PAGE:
Jobs on the Return, Can Real Estate be far Behind?
just received a missive from the Florida Association of Realtors,
dealing with the employment outlook and how that affects our housing
market. In the world according to Dane, there are two things that are
slowing down the real estate market. Income
Both are needed when a family decides to make a commitment to buy a
home. This of course boils down to “good” jobs.
The employment outlook has been so bad for so long that as jobs return,
buying a house will not be the first major outlay a family will make,
especially if there are credit cards and family expenses that have
accumulated—but the jobs are the key to a real estate recovery.
our customer's inability to sell their present home, to “move on”,
robs them of the independence a healthy marketplace provides.
Obviously this second function results in a limited number of ready
buyers, which comes back to the first issue.
the other variables that make a strong housing market are in place;
good inventory, good price points, good loan rates, and willing
buyers and sellers. (And lots of Realtors).
speaking of Realtors, Erica Cross, research analyst for the Florida
Realtor Association has generated local
year-over-year changes in the job market due to seasonality.
Obviously, employment is affected by seasons, and that's one reason
we remove farm jobs from the totals—while a farmer may have
full-time employment, his employees are seasonal. Therefore the
Association chooses to look at Florida’s employment change as a
percentage of last year instead of a month-to-month change.
total non farm employment is the combination of private employment
and government employment. Non farm and private employment are the
key drivers of economic growth. The graph below shows the
year-over-year change in Florida’s total non farm and private
employment from 2008 to present. The graph shows growth, without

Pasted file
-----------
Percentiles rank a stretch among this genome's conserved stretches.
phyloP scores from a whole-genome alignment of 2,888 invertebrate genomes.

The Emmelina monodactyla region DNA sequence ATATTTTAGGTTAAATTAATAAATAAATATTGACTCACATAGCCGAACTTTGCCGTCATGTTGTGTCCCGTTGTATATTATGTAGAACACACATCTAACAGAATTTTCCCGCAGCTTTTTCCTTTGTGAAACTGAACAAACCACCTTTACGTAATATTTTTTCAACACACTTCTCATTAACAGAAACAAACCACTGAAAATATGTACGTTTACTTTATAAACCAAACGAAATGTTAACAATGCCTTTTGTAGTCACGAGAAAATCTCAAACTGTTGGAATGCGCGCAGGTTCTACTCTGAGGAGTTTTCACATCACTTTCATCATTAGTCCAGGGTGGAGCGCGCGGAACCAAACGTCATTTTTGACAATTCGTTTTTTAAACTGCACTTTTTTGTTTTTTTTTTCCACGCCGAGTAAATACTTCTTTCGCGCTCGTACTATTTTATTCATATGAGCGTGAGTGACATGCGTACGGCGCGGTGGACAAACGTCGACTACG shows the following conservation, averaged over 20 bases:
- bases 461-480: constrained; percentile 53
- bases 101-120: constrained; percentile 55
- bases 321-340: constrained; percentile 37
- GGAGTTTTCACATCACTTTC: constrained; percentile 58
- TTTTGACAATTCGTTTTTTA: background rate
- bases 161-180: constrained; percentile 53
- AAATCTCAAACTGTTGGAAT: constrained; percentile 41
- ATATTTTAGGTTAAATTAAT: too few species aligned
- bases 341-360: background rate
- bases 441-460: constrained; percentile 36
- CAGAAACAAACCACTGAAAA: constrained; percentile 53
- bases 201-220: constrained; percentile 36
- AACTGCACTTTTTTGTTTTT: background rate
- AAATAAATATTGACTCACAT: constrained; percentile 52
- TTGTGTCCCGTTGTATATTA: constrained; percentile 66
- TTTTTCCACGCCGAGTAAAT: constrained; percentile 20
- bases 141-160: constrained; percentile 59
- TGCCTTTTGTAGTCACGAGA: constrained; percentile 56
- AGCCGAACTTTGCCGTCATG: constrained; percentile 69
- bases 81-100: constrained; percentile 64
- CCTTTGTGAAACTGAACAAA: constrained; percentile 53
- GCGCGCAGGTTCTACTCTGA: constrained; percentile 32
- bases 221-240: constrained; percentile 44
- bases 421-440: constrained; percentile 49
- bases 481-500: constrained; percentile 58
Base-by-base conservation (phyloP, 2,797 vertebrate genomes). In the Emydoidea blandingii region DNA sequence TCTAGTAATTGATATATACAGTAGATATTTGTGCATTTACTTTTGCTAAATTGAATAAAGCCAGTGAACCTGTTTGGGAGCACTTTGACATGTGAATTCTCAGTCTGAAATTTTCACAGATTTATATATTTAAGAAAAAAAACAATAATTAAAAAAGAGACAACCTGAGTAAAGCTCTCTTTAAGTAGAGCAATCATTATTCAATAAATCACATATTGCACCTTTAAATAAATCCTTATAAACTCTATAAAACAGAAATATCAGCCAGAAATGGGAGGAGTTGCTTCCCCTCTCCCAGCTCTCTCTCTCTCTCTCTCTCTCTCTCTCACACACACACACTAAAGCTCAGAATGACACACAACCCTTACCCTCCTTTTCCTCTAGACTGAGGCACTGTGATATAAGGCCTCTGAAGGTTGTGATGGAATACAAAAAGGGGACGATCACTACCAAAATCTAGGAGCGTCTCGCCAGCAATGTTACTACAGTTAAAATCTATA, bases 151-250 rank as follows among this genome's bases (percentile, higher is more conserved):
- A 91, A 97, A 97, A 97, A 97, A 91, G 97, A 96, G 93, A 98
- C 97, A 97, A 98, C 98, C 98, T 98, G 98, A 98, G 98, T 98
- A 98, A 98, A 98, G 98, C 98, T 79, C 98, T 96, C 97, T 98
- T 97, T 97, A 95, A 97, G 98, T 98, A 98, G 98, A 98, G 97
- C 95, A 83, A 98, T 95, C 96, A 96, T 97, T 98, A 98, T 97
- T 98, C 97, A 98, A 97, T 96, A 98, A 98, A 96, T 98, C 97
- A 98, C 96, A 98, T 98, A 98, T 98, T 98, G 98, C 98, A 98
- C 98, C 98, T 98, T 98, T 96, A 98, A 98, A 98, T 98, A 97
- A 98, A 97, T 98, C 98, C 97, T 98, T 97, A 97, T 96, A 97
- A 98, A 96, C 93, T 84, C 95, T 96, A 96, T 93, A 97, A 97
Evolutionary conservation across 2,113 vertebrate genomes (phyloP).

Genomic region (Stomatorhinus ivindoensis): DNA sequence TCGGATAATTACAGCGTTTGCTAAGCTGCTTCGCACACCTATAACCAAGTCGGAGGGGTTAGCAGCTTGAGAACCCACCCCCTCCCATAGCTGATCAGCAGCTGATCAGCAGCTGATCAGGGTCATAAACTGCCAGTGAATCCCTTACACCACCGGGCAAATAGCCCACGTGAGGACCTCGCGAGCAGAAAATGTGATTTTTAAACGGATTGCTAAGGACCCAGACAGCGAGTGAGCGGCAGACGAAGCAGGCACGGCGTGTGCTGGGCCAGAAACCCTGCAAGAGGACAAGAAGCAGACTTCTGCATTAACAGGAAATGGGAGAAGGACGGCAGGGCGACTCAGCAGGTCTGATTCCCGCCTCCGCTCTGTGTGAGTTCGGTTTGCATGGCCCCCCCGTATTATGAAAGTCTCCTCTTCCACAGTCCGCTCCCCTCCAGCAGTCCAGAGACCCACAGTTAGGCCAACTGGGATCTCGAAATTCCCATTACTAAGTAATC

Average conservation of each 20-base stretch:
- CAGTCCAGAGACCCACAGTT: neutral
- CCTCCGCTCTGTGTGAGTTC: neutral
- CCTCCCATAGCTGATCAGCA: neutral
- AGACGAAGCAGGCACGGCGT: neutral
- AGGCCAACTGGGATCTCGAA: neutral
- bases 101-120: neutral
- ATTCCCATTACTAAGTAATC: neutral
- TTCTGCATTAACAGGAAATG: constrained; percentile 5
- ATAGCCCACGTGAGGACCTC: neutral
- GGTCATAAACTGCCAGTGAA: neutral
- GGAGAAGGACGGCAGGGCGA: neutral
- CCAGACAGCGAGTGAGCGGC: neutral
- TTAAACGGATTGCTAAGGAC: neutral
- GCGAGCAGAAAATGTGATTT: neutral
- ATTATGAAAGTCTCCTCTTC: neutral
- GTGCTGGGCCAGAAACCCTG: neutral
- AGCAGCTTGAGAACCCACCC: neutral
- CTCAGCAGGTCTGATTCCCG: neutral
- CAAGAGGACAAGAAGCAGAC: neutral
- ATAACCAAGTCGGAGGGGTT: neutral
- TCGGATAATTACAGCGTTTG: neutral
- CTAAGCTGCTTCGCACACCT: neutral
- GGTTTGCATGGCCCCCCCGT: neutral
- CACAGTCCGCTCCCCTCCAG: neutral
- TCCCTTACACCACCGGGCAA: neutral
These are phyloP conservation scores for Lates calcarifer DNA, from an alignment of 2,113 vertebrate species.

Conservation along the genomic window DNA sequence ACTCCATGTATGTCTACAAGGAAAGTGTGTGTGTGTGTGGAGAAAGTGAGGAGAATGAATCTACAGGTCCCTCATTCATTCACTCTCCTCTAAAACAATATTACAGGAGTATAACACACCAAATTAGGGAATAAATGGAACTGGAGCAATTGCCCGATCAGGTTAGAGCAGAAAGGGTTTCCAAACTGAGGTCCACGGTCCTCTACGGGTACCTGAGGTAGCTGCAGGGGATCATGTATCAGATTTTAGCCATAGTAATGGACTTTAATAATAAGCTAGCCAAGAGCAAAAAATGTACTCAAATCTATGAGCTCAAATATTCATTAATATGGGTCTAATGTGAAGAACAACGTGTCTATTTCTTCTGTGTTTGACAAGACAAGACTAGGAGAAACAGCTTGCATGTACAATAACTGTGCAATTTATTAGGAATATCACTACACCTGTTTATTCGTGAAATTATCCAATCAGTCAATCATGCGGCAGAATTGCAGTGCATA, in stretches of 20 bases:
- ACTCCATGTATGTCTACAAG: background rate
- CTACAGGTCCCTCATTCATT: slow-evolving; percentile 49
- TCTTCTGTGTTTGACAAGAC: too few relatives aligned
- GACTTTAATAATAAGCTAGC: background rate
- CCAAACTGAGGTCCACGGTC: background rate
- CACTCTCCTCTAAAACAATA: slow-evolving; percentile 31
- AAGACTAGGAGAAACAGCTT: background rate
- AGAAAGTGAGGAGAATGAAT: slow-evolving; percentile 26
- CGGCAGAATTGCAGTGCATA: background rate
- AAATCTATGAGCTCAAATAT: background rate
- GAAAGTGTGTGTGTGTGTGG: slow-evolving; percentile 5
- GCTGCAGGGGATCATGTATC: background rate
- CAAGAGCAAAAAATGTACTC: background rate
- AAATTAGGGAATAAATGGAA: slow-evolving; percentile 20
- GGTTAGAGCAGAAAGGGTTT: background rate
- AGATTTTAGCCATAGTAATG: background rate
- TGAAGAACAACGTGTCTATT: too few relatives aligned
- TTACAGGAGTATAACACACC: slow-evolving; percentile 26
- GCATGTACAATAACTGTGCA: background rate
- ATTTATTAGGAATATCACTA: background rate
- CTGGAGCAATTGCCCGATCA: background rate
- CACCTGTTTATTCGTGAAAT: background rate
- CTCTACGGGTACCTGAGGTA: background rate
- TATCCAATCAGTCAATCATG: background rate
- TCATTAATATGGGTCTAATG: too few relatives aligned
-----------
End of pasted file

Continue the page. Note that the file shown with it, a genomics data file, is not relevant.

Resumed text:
showing pain. (If, for example, half of all jobs were lost, it would
go down by 50%—but if they were regained, it would double—always
being based on “last year”.)
back to the good news, each month since August 2010 has experienced
positive growth in employment on a year-over-year basis. In May 2012,
Florida employment was 8,506,000, some 200,000 more than in May 2011.
The graph doesn't really show that unemployment was 8.5% in May 2012
compared to 10.3% in 2011. But you get the idea, figures don't lie,
but liars sure figure...
we are seeing marginal positive news. Employment and housing sales
generate nearly the exact same graph. So as Florida makes employment
gains, the state’s real estate market, both residential and
commercial, will improve. We are looking at this recovery through a
foggy window. And what we see is the state's overall economy
progressing, albeit slowly. Federal Reserve Chairman, Ben Bernanke,
noted this week that the National unemployment rate is likely to hold
in the 8% range for two more years, but there will be success stories
on a state by state basis.
With Florida's tourism engine and excellent climate, these are two extreme magnets to
bring people and jobs to the region—magnets that other states just don't
have. If Congress could pass a political initiative to grow jobs by
adjusting regulations on all of us and lowering taxes on those
employers who actually create new jobs, that would be a huge help and would appeal to manufacturing and transportation as well. But it's complicated...
Hahn is a real estate professional practicing in Florida and New
Hampshire. You can reach him at 941-681-0312 or by email at